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Keeping crowds moving was the biggest challenge for law enforcement at Whisky Fest

Concert ‘fairly uneventful’ for emergency responders, despite even larger crowd.
Phil Wright

East Oregonian

Published on July 16, 2018 6:03PM

Staff photo by Jade McDowell. Members of the Party Pit watch as Blake Shelton performs during the Pendleton Whisky Music Fest.

Staff photo by Jade McDowell. Members of the Party Pit watch as Blake Shelton performs during the Pendleton Whisky Music Fest.

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The third Pendleton Whisky Music Fest saw a record crowd whoop it up this past weekend with few police and emergency problems.

Almost 19,000 crowded the Pendleton Round-Up Grounds for Saturday’s all-day event. Pendleton Police Chief Stuart Roberts said the organizers each year make modifications to enhance the festival but sometimes those changes produce unintended consequences.

Such was the case with bringing in metal detectors to enhance security. The scanners slowed down the long lines of people getting in for the show. To help speed up the process, Roberts said, law enforcement went out and searched people who had been in line for hours.

Saturday’s temperatures were in the upper 90s in Pendleton, according to National Weather Service data, with nary a breeze and not a drop of precipitation. And of course, Roberts said, some folks already were imbibing and grew confrontational, “but for the most part, there were not a lot of issues.”

The “party pit,” where several thousand fest-goers drank and danced, probably produce the most complaints, Roberts said, such as “this guy pushed me, that guy elbowed me.” The people in the party pit know what they were getting into, he said, and with that many people bopping around like bees in a hive in low light, tracking down someone who threw an elbow was a high hurdle.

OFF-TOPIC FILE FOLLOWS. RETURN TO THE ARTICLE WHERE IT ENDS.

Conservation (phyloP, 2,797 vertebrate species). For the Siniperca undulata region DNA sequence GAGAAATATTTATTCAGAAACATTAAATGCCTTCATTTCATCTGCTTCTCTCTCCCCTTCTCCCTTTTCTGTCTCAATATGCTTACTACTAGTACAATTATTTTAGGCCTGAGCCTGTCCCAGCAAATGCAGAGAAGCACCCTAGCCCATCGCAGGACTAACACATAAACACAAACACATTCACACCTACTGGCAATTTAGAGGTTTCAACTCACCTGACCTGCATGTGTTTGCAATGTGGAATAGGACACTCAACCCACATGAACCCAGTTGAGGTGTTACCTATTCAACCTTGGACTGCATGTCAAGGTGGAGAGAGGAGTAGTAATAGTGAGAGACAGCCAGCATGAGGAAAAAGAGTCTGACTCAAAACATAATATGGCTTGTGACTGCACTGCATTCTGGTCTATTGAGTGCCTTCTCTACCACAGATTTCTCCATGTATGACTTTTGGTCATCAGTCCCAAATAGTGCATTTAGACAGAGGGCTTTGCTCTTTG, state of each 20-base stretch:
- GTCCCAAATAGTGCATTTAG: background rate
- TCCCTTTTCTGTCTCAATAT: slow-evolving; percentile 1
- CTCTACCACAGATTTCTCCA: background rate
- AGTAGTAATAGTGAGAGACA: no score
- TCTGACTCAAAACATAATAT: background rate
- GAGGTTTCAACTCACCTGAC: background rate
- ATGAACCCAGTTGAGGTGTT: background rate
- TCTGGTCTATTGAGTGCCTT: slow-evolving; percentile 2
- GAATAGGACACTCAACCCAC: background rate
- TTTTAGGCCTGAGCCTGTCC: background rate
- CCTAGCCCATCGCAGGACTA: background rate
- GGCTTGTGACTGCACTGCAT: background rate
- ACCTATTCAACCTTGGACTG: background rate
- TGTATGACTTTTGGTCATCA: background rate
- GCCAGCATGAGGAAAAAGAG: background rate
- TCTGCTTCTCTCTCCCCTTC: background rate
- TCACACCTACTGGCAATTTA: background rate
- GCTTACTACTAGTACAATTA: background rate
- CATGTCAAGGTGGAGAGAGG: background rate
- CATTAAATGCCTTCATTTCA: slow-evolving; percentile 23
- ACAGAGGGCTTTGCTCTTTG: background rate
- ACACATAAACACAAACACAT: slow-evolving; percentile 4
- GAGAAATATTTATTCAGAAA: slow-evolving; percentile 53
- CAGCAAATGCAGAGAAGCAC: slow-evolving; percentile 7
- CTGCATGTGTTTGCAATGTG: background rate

Keeping the crowd flowing after the show ended also proved challenging, he said, and officers even commandeered a couple of Mid Columbia buses to get the last few hundred folks to their hotels.

The most serious threat to public safety occurred Saturday around 1:47 a.m. Roberts said officers heard gunshots in the area of the 500 block of 15th Street and found 9 mm shell casing at the scene. The investigation led to the arrest of Chanse Bennett, 21, of Pendleton, for unlawful use of a weapon, second-degree disorderly conduct and reckless endangering. Roberts said police seized a Ruger 9 mm pistol from Bennett and took a rifle from him “for safekeeping.”

The festival weekend coincided with an up-tick in and around Pendleton of arrests for during under the influence of intoxicants. While the bump in population may have played a part, Roberts said Pendleton police had every available officer on duty during the weekend and the department received plenty of help from its law enforcement partners. Extra policing often correlates to extra arrests, he said, and officers during these big events keep a close watch for impaired and distracted drivers.

Juan Miguel Diaz, 24, of Milton-Freewater, and Roy Jaimes-Rogel, 21, are among those who saw the inside of the Umatilla County Jail, Pendleton. Police arrested Diaz for DUII and arrested both men for unlawful possession of a firearm following reports of gunshots Sunday around 1:15 a.m. near the Walmart store.

Oregon State Police troopers in and around Pendleton also took in their share of impaired drivers, including Christopher Lane Leroy Rosecrans, 21, of Athena, and Tiffany Ann Marie McKenzie, 29, of Eugene. For a fuller list of arrests, check out the East Oregonian’s public safety log.

Shawn Penninger, Pendleton’s interim fire chief, said his department was more organized and prepared for this year’s fest and had plenty of staff on hand at the event, including the ambulance service out of Athena.

“Fortunately, we didn’t need them all,” he said.

Penninger said staff handled various emergencies at the site, mostly heat- or alcohol-related, or both, “but that can be expected when you have a large number of people in town.”

Really, he said, on the paramedic and fire side of emergency readiness, the fest “was fairly uneventful.”

Public safety services in Pendleton don’t get much rest. Pendleton Bike Week revs up starting Tuesday and lasts until noon Sunday. The event draws several thousand motorcyclists and cycle enthusiasts. Organizers claim Bike Week is the fastest growing motorcycle rally in the western United States.


Contact Phil Wright at pwright@eastoregonian.com or 541-966-0833.


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